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SOCIETY FOR INTEGRATIVE AND COMPARATIVE BIOLOGY
2021 VIRTUAL ANNUAL MEETING (VAM)
January 3 - Febuary 28, 2021

Meeting Abstract

S7-8  Wed Jan 6 16:00 - 16:30  Parallels of melanization in Cryptococcus neoformans and Anopheles gambiae Camacho, E*; Anglero-Rodriguez, Y; Smith, DFQ; Jacobs, E; Dong, Y; Cordero, RJB; Dimopoulos, G; Casadevall, A; Bloomberg School of Public Health, Johns Hopkins University, Baltimore, MD ; Bloomberg School of Public Health, Johns Hopkins University, Baltimore, MD; Bloomberg School of Public Health, Johns Hopkins University, Baltimore, MD; Bloomberg School of Public Health, Johns Hopkins University, Baltimore, MD; Bloomberg School of Public Health, Johns Hopkins University, Baltimore, MD; Bloomberg School of Public Health, Johns Hopkins University, Baltimore, MD; Bloomberg School of Public Health, Johns Hopkins University, Baltimore, MD; Bloomberg School of Public Health, Johns Hopkins University, Baltimore, MD ecamach2@jhu.edu https://www.jhsph.edu/faculty/directory/profile/4003/emma-camacho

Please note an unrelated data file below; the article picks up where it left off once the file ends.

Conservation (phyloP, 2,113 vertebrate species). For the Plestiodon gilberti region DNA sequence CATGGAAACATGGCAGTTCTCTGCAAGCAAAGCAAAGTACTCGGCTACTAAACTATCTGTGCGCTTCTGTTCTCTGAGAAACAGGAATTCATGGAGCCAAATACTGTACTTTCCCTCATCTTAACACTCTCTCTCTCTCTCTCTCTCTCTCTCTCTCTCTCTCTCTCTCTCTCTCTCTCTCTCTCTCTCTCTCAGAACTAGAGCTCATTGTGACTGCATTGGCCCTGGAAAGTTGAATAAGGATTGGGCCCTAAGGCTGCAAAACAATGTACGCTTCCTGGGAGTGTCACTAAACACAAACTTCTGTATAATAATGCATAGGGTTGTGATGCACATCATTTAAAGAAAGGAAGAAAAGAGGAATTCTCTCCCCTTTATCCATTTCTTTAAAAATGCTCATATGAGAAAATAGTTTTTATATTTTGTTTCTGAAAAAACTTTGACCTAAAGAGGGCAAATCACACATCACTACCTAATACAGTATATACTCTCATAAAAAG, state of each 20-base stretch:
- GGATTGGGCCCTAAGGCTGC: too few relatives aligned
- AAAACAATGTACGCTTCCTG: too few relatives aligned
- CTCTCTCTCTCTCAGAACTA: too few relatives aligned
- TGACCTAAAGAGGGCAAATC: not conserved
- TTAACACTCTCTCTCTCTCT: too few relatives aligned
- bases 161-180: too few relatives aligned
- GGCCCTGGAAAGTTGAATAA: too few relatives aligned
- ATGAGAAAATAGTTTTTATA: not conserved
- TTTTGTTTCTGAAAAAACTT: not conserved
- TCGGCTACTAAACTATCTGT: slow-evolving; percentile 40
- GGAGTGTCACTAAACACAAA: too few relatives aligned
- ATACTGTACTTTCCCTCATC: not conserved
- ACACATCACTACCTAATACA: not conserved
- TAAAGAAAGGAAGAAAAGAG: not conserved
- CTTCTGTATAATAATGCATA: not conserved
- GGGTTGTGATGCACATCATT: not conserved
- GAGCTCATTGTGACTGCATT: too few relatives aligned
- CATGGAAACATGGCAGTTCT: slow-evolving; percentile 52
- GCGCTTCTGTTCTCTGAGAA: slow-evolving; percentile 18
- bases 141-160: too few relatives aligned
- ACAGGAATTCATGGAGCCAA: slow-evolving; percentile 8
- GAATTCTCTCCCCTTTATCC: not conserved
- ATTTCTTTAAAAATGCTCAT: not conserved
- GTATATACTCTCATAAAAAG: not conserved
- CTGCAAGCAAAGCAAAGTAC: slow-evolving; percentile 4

Melanins are natural pigments synthesized by organisms in all biological kingdoms. In fungi, melanins are components of the cell wall that provide protection against biotic and abiotic elements. In insects, these biopolymers are essential on wound healing and innate immunity. Melanin biosynthesis in both fungi and insects is mediated by a phenoloxidase that catalyzes the oxidation of phenolic substrates. A better understanding of the chemical nature of melanin and its role in critical physiological processes of malaria-transmitting mosquitoes is highly valuable to the development of novel biocontrol strategies. In this study, we used spectroscopy, high-resolution microscopy, proteomics, and biochemical methodologies to analyze mosquito melanin involved in immune defense (melanotic capsules) and structural barriers (cuticle). Our data showed that A. gambiae melanotic capsules are characterized by signature properties of eumelanins closely associated with proteins. Furthermore, we observed that a polyphenol diet reduces susceptibility to the human malaria parasite and enhances cuticular pigmentation and heat absorption. These features are remarkably similar between fungi and insects melanization that highlight a functional importance for melanins in the evolution of life.